Eugene K. Bird
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|Eugene K. Bird|
|Born||March 11, 1926
Lambert, Montana, United States
|Died||October 28, 2005
|Allegiance||United States of America|
|Service/branch||United States Army|
|Other work||Director, Spandau prison|
Lieutenant Colonel Eugene K. Bird (11 March 1926 – October 28, 2005) was US Commandant of the Spandau Allied Prison from 1964 to 1972 where, together with six others, Deputy Führer Rudolf Hess was incarcerated.
In March 1971, Bird’s superiors at the US Mission in Berlin became aware of Bird's cooperation with Hess in the writing of a book about Hess. He was put under house arrest and eventually made to resign his position as Commandant of Spandau Prison. This episode, in effect, also ended his military career.
After the Nuremberg trials of the major Nazis, the old prison at Spandau in the western suburb of Berlin was adapted by the Allies to incarcerate the seven convicted senior Nazis who were not executed at Nuremberg.
In 1964, Bird was appointed U.S. Commandant of the Spandau Allied Prison. By late 1966, the only remaining prisoner incarcerated there was Rudolf Hess.
Relationship with Rudolf Hess
Over the years, and after many hundreds of hours of discussion between the two, there developed a relationship of friendship between them and they began a surreptitious collaboration on a book about Hess and his enigmatic flight to Scotland in 1941. Both Bird and Hess saw this as an opportunity to set the record straight, as far as possible, about Hess's historic flight.
Bird’s main interest was to learn from Hess information about whether or not Hitler knew about Hess’s mission, and whether or not Hess knew about the plans for Operation Barbarossa when he took off on his flight to Scotland.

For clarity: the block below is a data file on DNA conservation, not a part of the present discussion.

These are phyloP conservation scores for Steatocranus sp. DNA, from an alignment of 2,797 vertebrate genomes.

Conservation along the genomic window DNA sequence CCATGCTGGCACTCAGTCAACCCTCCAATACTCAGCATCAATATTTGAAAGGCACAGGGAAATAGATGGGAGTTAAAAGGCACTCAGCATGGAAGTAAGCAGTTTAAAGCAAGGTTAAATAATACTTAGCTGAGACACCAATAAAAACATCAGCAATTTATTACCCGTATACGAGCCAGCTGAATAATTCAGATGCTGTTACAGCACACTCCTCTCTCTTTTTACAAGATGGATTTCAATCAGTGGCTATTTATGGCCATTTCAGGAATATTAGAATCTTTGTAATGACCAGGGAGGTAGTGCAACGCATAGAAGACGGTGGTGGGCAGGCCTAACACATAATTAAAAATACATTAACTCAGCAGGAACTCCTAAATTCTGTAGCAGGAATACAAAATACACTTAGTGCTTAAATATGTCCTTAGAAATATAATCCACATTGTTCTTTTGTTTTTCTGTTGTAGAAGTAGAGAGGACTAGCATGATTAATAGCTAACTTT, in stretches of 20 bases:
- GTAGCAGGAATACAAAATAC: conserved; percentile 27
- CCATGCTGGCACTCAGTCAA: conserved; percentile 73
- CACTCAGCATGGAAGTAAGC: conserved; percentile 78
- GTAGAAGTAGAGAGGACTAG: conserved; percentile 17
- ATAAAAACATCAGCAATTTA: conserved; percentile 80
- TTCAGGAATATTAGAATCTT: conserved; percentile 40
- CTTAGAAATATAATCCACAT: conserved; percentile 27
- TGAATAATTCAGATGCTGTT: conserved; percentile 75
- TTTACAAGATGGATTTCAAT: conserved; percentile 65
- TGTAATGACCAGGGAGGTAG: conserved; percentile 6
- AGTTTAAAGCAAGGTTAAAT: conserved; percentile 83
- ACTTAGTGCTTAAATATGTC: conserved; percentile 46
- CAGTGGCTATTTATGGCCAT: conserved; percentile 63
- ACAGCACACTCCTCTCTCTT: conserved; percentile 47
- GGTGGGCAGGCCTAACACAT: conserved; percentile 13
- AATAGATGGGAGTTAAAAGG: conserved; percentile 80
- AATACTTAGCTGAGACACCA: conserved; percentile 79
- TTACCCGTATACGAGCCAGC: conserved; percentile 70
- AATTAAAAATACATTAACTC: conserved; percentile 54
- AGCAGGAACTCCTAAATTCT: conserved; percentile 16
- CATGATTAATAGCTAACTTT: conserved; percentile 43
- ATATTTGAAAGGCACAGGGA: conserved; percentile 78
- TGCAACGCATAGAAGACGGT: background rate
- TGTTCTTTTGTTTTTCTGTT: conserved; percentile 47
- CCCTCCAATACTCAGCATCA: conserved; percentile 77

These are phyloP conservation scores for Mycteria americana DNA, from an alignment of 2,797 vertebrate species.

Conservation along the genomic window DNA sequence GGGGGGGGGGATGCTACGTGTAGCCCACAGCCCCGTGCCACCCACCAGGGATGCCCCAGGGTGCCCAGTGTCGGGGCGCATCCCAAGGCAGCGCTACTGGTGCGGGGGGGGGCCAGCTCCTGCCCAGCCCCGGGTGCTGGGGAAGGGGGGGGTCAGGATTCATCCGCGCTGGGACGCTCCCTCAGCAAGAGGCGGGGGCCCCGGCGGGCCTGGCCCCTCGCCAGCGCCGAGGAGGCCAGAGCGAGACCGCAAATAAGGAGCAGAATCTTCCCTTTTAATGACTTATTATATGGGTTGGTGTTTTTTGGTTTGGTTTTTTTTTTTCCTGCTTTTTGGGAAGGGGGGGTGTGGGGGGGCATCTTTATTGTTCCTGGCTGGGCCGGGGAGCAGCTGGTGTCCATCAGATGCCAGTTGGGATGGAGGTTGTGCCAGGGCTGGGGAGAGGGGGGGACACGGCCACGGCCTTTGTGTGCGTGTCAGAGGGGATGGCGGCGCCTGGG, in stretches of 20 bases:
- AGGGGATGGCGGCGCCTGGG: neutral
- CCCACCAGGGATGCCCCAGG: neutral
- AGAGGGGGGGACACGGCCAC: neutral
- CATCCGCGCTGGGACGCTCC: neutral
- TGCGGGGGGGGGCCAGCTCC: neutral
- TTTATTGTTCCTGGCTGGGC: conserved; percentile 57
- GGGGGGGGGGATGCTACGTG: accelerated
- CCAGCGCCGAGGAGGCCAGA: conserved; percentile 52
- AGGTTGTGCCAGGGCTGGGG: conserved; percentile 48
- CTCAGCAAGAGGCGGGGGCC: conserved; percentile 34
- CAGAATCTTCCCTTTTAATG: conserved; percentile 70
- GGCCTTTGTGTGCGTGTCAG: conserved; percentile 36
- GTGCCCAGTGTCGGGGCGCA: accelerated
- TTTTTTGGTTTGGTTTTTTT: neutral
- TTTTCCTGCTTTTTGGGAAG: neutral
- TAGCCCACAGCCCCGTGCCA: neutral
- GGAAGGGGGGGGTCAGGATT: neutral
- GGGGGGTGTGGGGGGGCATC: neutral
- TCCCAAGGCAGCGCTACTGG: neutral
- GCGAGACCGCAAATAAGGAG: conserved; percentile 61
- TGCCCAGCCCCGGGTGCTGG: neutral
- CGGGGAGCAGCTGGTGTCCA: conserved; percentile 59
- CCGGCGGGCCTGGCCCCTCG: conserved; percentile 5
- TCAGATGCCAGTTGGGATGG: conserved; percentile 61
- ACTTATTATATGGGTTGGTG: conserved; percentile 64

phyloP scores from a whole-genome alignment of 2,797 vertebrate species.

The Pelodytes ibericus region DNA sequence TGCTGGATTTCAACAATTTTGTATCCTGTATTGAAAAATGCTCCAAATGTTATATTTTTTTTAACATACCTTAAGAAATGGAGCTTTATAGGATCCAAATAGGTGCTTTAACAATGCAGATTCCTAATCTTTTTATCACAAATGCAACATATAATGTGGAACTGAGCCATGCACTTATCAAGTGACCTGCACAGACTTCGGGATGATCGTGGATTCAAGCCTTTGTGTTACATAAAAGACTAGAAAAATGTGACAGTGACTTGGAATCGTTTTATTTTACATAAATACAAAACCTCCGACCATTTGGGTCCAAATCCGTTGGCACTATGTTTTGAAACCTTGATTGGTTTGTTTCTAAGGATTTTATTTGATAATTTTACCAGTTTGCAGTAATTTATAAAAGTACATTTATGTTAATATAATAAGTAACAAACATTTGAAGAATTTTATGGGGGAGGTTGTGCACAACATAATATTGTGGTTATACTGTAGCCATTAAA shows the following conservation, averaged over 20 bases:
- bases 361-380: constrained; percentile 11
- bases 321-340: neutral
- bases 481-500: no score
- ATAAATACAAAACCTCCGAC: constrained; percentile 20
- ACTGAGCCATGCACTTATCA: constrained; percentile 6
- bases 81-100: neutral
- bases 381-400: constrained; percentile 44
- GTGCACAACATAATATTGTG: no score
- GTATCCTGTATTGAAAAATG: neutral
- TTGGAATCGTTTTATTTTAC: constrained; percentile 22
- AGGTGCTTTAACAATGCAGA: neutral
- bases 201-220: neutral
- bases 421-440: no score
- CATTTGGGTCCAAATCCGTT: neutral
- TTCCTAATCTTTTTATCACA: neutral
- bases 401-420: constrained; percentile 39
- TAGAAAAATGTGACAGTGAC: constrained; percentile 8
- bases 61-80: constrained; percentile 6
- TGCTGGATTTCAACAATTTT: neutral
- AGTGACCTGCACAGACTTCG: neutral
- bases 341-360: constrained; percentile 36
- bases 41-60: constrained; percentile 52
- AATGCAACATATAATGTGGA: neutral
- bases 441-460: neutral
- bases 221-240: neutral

In March 1971, Bird’s superiors at the U.S. Mission in Berlin became officially aware of the Bird/Hess manuscripts and other documents relating to the proposed book. Bird was interrogated in great detail, placed under house arrest, and eventually made to resign his position as Commandant of Spandau Prison. This episode, in effect, also ended his military career.
Bird and his family relocated to Germany permanently. His book about Hess, The Loneliest Man in the World, was published by Secker & Warburg in 1974, in London. In the Epilogue, Bird describes in detail his interrogation and, indirectly, accuses his superiors and brother officers of gross hypocrisy: many of them knew of his labours, he wrote, and some had even read the manuscripts and encouraged him with the project.
After the publication of the book, Bird campaigned to have Hess released from what had effectively become permanent solitary confinement after Albert Speer and Baldur von Schirach were released in 1966.
Hess allegedly committed suicide in 1987 in Spandau Prison and Bird publicly voiced his concern that Hess may have been murdered.
Bird died in his Berlin home on October 28, 2005. He was survived by his wife and two daughters and was buried at the Waldfriedhof Cemetery in Berlin.